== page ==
The Sandpit

A day in the life of one of my favourite cities; New York.

The Sandpit from Sam O’Hare on Vimeo.

Original Music: composed by Human (, co-written by Rosi Golan and Alex Wong.
Winner: Prix Ars Electronica Award of Distinction 2010
Nominee: Webby Awards 2011 – Best Viral, Best Music
Official Selection: AFI Fest 2010
Official Selection: Tiburon Film Festival 2011


Deja Blue

I have written before about my love of the Blue Jays old school uniforms.

The last few years though have seen the Blue Jays become the ‘black and silver Jays’ with a uniform and logo that bears no resemblance to the bird they are named after. Its been ok, but i have yearned for the logo and colours of the World Series teams of the early 90s.

At last, after many years of fans complaining, the Blue Jays dipped into their past when looking for inspiration for the club’s new logo that was revealed at Rogers Centre on Friday afternoon.

The new look is a modernized version of the franchise’s first logo that was used from 1977-97. It features a sleeker-looking Blue Jay bird head with a prominent red maple leaf to showcase Toronto’s standing as the only Major League Baseball team in Canada.

The design also marks the return of “Blue” in Blue Jays for the first time in almost 10 years and will be reflected on two of the three uniforms.

The primary logo has the sharp-featured bird head imposed on top of a baseball and a red maple leaf. An arched solid blue font “Toronto” is above the baseball with “Blue Jays” located below, and the entire logo is fully encased in a blue and white split-line circle.

The new look was more than 18 months in the making. It was created by the Blue Jays with assistance from the Design Services division of Major League Baseball, in conjunction with members of Toronto’s staff, manager John Farrell and several players.

The secondary club logo will be the focus of the cap and helmet. It features the bird head with a blue crown, navy blue beak and neck accompanied by the red maple leaf. That look will be used for all home, away and alternate uniforms.

Toronto’s home white uniforms will have “Blue Jays,” while the traditional grey road uniforms have “Toronto” across the front in blue and white split-lettering font.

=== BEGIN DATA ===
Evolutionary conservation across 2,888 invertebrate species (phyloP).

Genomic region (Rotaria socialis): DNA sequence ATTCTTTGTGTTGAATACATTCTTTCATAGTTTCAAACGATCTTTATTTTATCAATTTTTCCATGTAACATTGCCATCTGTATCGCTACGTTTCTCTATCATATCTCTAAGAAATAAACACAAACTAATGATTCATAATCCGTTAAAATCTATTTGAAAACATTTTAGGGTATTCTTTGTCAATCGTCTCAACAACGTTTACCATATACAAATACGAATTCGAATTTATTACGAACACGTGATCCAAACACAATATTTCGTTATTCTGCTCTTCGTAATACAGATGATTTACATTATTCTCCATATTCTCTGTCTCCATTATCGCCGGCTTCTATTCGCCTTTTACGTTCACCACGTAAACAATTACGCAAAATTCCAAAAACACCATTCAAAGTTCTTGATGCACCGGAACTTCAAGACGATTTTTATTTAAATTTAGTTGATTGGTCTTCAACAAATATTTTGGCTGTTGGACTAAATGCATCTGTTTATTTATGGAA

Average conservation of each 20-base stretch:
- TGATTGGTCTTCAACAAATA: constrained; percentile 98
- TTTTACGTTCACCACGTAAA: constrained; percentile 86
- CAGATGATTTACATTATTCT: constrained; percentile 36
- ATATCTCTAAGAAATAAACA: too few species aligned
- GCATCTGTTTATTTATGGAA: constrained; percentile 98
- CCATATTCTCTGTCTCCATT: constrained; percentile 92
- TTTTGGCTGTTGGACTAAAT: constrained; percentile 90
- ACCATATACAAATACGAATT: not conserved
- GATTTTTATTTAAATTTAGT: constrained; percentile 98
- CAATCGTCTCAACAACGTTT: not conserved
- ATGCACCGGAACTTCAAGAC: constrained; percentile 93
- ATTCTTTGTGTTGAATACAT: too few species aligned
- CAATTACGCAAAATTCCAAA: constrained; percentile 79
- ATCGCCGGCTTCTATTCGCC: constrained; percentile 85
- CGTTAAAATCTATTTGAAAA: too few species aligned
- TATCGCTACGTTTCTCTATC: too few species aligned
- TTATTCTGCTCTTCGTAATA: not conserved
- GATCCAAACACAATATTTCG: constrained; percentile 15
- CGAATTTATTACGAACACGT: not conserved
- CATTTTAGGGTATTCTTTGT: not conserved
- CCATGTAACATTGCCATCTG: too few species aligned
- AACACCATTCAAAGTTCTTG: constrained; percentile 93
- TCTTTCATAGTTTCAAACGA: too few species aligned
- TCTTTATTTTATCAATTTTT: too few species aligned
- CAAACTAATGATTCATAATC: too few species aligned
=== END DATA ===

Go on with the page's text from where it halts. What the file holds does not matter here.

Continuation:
Royal blue will be the main colour scheme for Toronto’s alternate uniform. It has arched “Blue Jays” lettering across the chest and two white stripes at the bottom of each sleeve. The jersey can be worn with either the home white or road grey pants, and all three uniforms will have the secondary logo located on the left side of the player’s chest.

The logo is the seventh in Toronto’s 35-year history and its third major redesign. The first logo was introduced in 1976 and spanned 20 seasons before a change was implemented in 1997.

The second logo, which was designed by the Design Services division of Major League Baseball, put more of an emphasis on Canada’s national colour, as the red maple leaf served as the backdrop for the bird head.

In 2002, the club went through its second major rebranding process. The Toronto-based firm Brandid opted to focus on “Jays” and used traditional baseball script with three-dimensional metallic letters with an emphasis on a black and silver colour scheme.

Overall, the Jays hit a Jose Bautista sized, upper deck home run with this redesign, and valuing input from the players on the design was a nice touch. It touches the nostalgia nerve in all of us from when we were younger and the design was first introduced….I love it!!

Oh For Joy

The David Crowder*Band has released its first Christmas album Oh For Joy consisting of eight classic Christmas tracks.

Released before their next (and what will be their final) album Oh For Joy features well known songs such as ‘Silent Night’, ‘”The First Noel,’ and ‘Oh Holy Night’.

Highlighting the band’s unmistakable musicianship, Oh For Joy finds the band turning familiar Christmas songs into something new and unexpected by using worshipful and unique arrangements. The re-working of ‘Joy to the World’ is a particular highlight.

While some Christmas albums lack originality and spark, it is refreshing to find an album that is musically creative and a festive treat!